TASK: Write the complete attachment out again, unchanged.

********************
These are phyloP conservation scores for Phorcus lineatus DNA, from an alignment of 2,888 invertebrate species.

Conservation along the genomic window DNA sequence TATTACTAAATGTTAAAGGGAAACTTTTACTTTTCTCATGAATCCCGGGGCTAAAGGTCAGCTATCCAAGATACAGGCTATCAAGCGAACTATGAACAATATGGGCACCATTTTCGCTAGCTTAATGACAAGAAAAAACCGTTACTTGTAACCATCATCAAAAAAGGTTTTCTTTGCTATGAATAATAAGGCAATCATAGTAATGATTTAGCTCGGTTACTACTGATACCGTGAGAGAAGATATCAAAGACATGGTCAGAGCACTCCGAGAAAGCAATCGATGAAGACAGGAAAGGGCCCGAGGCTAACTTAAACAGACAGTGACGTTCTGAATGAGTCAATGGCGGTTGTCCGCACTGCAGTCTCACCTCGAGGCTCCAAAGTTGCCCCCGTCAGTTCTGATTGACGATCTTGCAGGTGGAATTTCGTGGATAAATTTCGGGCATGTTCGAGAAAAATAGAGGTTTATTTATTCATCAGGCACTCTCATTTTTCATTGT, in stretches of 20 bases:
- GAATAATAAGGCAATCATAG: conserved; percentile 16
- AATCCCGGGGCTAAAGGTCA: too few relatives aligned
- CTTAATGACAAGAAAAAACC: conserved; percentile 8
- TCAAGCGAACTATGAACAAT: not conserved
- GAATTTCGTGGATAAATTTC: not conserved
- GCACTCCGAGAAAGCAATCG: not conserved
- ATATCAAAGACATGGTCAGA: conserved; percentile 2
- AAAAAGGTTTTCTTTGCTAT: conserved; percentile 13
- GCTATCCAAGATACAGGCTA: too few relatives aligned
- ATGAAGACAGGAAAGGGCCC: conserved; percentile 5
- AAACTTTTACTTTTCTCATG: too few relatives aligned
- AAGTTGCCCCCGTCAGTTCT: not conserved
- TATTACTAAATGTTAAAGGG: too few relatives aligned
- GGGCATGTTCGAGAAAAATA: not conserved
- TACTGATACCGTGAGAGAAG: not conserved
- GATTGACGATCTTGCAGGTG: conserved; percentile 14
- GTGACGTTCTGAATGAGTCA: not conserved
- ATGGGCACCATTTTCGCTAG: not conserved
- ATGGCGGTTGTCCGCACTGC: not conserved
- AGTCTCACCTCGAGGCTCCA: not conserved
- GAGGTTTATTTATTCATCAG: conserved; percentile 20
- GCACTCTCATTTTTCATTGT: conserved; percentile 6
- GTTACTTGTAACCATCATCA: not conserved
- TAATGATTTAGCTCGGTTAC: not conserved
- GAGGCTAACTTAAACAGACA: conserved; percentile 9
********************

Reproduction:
These are phyloP conservation scores for Phorcus lineatus DNA, from an alignment of 2,888 invertebrate species.

Conservation along the genomic window DNA sequence TATTACTAAATGTTAAAGGGAAACTTTTACTTTTCTCATGAATCCCGGGGCTAAAGGTCAGCTATCCAAGATACAGGCTATCAAGCGAACTATGAACAATATGGGCACCATTTTCGCTAGCTTAATGACAAGAAAAAACCGTTACTTGTAACCATCATCAAAAAAGGTTTTCTTTGCTATGAATAATAAGGCAATCATAGTAATGATTTAGCTCGGTTACTACTGATACCGTGAGAGAAGATATCAAAGACATGGTCAGAGCACTCCGAGAAAGCAATCGATGAAGACAGGAAAGGGCCCGAGGCTAACTTAAACAGACAGTGACGTTCTGAATGAGTCAATGGCGGTTGTCCGCACTGCAGTCTCACCTCGAGGCTCCAAAGTTGCCCCCGTCAGTTCTGATTGACGATCTTGCAGGTGGAATTTCGTGGATAAATTTCGGGCATGTTCGAGAAAAATAGAGGTTTATTTATTCATCAGGCACTCTCATTTTTCATTGT, in stretches of 20 bases:
- GAATAATAAGGCAATCATAG: conserved; percentile 16
- AATCCCGGGGCTAAAGGTCA: too few relatives aligned
- CTTAATGACAAGAAAAAACC: conserved; percentile 8
- TCAAGCGAACTATGAACAAT: not conserved
- GAATTTCGTGGATAAATTTC: not conserved
- GCACTCCGAGAAAGCAATCG: not conserved
- ATATCAAAGACATGGTCAGA: conserved; percentile 2
- AAAAAGGTTTTCTTTGCTAT: conserved; percentile 13
- GCTATCCAAGATACAGGCTA: too few relatives aligned
- ATGAAGACAGGAAAGGGCCC: conserved; percentile 5
- AAACTTTTACTTTTCTCATG: too few relatives aligned
- AAGTTGCCCCCGTCAGTTCT: not conserved
- TATTACTAAATGTTAAAGGG: too few relatives aligned
- GGGCATGTTCGAGAAAAATA: not conserved
- TACTGATACCGTGAGAGAAG: not conserved
- GATTGACGATCTTGCAGGTG: conserved; percentile 14
- GTGACGTTCTGAATGAGTCA: not conserved
- ATGGGCACCATTTTCGCTAG: not conserved
- ATGGCGGTTGTCCGCACTGC: not conserved
- AGTCTCACCTCGAGGCTCCA: not conserved
- GAGGTTTATTTATTCATCAG: conserved; percentile 20
- GCACTCTCATTTTTCATTGT: conserved; percentile 6
- GTTACTTGTAACCATCATCA: not conserved
- TAATGATTTAGCTCGGTTAC: not conserved
- GAGGCTAACTTAAACAGACA: conserved; percentile 9